- Getting to know.....Claire Gibson
- The Origins of George Wyllie's 'Original Earth Guarantee'
- Getting to know... Aoife Hutton
- The healing power of local places
- Tackling Covid-19 and climate change at a community level
- Amid the Coronavirus crisis the climate emergency has not gone away
- Bringing environmental education home
- #TurdTag – getting creative to tackle dog poo
- Preparing young people to take action on climate change
- Running on community power
- Reconnecting with nature
- Coronavirus isn't an excuse - flytipping is still a crime
- Sowing seeds of hope in our community
- Hope for the environment post-Coronavirus?
- From Eco-School Committee to environmental charity
- You can’t tackle the climate crisis unless you are climate ready
- Why everyone wins when you take part in Beautiful Scotland
- Entering our third decade with a splash
- Is 2020 the year for a circular economy in Scotland?
- A year in the life of: the campaigns and innovation team
- Scottish Partnership Against Rural Crime
- Setting sail: all aboard the partnership
- Free wheeling
- Scotland is thirsty for change
- This #ScotClimateWeek, are you ready to pledge?
- Upstream Battle at Whinhill Primary School
- Elaine Hopley on our Upstream Battle week of action
- 20 September climate strikes: what took place and what happens now?
- Playing our part to reduce cup waste
- The funeral of a glacier: time to pull the emergency brake
- Get your Paws on Plastic
- Arran – exploring its hidden gems
- It’s time to take action to reverse climate change
- Monitoring litter to help keep Scotland beautiful
- Tackling Our Unsustainable Cup Consumption
- Cups hitting the ground: what we learned at TRNSMT Festival
- We All Have To Fight The UpStream Battle
- It's rubbish that people have to clean up after litter bugs
- The power of pocket gardens
- Registering your clean up makes a difference
- Tackling climate change starts at home
- Speaking the language of Carbon Literacy
- The life of a Keep Scotland Beautiful intern
- Wheatley Group: two years on and still going strong
- Roadside Litter: Think twice before you chuck
- Our citizen scientists are ready to make waves for Upstream Battle
- Taking a stand on climate change – what actions will you take?
- The Cup Movement will tackle our litter culture head on
- Working across borders to tackle climate change
- Celebrating 25 years of Eco-Schools in Scotland
- Climate change – it’s personal
- Putting young people first for our environment at Keep Scotland Beautiful
- Treading lightly – steps to lower our carbon footprint
- Aunty Babs washes her spoon and so should you
- Climate change: we can all do our bit
- Have yourself a green Christmas
- Shifting up a gear on Scotland’s roadside litter problem
- It’s time to consign our litter problem to the dustbin of history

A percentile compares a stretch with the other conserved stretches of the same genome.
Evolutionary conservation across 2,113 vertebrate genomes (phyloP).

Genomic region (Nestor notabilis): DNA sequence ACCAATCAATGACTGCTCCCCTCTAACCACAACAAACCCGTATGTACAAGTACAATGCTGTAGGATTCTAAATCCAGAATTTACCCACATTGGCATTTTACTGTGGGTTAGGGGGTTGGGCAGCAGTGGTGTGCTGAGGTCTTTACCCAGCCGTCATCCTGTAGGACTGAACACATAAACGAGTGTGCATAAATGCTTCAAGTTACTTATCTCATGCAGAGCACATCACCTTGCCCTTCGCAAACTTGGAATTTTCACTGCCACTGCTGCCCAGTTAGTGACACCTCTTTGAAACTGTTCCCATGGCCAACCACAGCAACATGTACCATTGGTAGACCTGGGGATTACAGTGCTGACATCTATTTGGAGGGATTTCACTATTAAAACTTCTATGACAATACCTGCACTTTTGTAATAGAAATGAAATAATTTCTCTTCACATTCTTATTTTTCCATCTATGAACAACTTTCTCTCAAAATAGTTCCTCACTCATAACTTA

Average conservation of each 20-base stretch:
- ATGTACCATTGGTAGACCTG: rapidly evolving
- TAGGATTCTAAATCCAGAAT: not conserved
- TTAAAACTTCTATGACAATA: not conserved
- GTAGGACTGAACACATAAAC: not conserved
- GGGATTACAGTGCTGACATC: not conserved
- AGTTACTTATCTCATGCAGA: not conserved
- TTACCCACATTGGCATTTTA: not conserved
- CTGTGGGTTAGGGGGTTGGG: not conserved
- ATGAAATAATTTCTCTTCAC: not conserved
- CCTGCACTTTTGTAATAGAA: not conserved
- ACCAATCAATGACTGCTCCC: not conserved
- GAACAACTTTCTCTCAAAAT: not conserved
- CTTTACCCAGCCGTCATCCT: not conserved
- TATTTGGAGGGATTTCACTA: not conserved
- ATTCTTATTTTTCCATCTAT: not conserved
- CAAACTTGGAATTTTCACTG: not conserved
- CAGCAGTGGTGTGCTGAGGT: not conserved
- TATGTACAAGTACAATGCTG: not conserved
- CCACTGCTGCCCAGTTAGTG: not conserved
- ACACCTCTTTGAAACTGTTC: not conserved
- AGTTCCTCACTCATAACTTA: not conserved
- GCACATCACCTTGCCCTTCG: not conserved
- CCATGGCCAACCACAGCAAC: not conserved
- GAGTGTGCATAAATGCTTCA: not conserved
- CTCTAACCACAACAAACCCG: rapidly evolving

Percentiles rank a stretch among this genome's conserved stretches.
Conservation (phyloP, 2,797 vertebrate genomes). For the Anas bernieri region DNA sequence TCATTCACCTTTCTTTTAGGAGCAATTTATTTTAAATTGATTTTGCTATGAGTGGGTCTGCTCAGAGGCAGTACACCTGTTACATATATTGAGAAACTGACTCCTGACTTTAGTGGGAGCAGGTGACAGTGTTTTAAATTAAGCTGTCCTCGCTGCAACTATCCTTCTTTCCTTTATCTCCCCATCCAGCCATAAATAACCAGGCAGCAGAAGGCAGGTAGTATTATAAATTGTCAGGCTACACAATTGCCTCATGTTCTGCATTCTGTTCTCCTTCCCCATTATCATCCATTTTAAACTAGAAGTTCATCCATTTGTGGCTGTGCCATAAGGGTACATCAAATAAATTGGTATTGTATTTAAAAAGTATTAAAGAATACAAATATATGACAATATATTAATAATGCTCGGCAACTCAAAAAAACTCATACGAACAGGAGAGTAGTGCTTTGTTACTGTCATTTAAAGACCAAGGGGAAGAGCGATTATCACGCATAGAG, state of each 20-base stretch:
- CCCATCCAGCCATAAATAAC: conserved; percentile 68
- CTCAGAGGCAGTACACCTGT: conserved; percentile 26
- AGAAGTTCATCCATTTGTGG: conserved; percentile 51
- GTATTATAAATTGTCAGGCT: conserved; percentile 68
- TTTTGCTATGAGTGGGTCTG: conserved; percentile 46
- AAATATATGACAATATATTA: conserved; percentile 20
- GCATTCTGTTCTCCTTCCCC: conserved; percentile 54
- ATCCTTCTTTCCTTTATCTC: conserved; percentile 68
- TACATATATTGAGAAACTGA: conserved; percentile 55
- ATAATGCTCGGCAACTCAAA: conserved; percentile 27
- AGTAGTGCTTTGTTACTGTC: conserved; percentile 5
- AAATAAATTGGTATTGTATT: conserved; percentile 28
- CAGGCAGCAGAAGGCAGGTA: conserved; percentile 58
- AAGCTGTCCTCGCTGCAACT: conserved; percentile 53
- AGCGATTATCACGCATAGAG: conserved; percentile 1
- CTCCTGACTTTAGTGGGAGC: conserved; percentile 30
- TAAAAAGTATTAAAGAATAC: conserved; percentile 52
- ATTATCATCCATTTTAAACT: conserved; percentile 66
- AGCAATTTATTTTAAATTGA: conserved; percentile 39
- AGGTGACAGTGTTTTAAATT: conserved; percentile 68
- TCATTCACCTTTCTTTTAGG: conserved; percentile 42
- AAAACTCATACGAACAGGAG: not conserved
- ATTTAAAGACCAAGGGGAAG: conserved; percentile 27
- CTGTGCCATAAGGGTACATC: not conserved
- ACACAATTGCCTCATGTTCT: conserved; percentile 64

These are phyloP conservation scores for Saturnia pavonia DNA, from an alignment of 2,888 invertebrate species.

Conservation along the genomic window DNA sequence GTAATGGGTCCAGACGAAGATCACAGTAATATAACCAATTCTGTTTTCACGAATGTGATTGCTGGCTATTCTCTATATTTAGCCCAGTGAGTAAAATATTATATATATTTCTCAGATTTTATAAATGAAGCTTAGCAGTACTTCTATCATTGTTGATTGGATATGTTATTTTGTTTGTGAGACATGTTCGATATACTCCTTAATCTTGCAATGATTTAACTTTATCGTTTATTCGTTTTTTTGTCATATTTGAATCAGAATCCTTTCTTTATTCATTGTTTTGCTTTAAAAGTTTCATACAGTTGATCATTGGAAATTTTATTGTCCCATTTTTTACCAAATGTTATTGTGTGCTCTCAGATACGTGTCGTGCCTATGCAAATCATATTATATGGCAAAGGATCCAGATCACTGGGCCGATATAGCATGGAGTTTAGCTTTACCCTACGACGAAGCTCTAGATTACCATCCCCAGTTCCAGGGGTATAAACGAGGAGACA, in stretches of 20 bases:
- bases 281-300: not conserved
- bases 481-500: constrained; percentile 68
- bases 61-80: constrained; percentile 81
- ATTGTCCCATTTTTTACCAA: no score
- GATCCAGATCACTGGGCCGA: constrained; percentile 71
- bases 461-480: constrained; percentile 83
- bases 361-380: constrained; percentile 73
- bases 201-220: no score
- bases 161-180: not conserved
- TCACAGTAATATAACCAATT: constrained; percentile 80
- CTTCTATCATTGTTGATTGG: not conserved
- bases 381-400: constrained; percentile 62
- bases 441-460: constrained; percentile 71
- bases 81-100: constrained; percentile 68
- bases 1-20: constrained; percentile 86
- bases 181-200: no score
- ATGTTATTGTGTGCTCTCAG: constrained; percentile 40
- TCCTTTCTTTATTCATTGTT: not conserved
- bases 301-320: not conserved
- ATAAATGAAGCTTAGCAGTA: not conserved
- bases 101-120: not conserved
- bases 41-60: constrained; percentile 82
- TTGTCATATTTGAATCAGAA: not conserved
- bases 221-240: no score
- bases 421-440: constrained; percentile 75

- We can save our seas by starting at home
- Everyone can do their bit to protect the world – what’s your Goal?
Selfish. Careless. Irresponsible.
These are all words that could be used to describe those who have trashed our parks and beaches over the last few days.
What is it about people, who claim to be so proud of their country, that when the sun comes out they feel it is justified to litter their local places, spoiling it for everyone else?
Over the past decade we have seen a steady increase in the amount of litter across Scotland. Our annual surveys highlight that our throw-away society has resulted in an increase in litter nationally.
Lockdown gave Scotland a brief break from litter and we hoped people had reconnected with their local open spaces and the wildlife it is home to. As they escaped outside for their daily exercise, we longed for people to once again recognise the value of what their community had to offer.
We were wrong. Many haven't.
With the lifting of some of the restrictions last weekend, along with the sunny weather, we have seen on social media and have heard from our volunteers that people are behaving worse than ever. Parks, beaches, loch sides have all been heavily littered with picnic and bbq waste. And, this is particularly noticeable now, when local authorities have understandably had to dial back services – including clearing up after people.
Yet, despite, the state of some of our best beauty spots, we have also been inspired by those who are just as angry as we are, the volunteers who are taking it upon themselves to carry out litter picks of the places they love.
Littering is illegal and unacceptable at any time. But now, when we are living through a health pandemic, it is really not ok to drop litter, to leave it in a park or on a beach, and to expect someone else to have to clear it up.
Our message is clear – bin it, and if you can’t, take it home!
Find out more about how you can be part of the solution and help us clean up Scotland.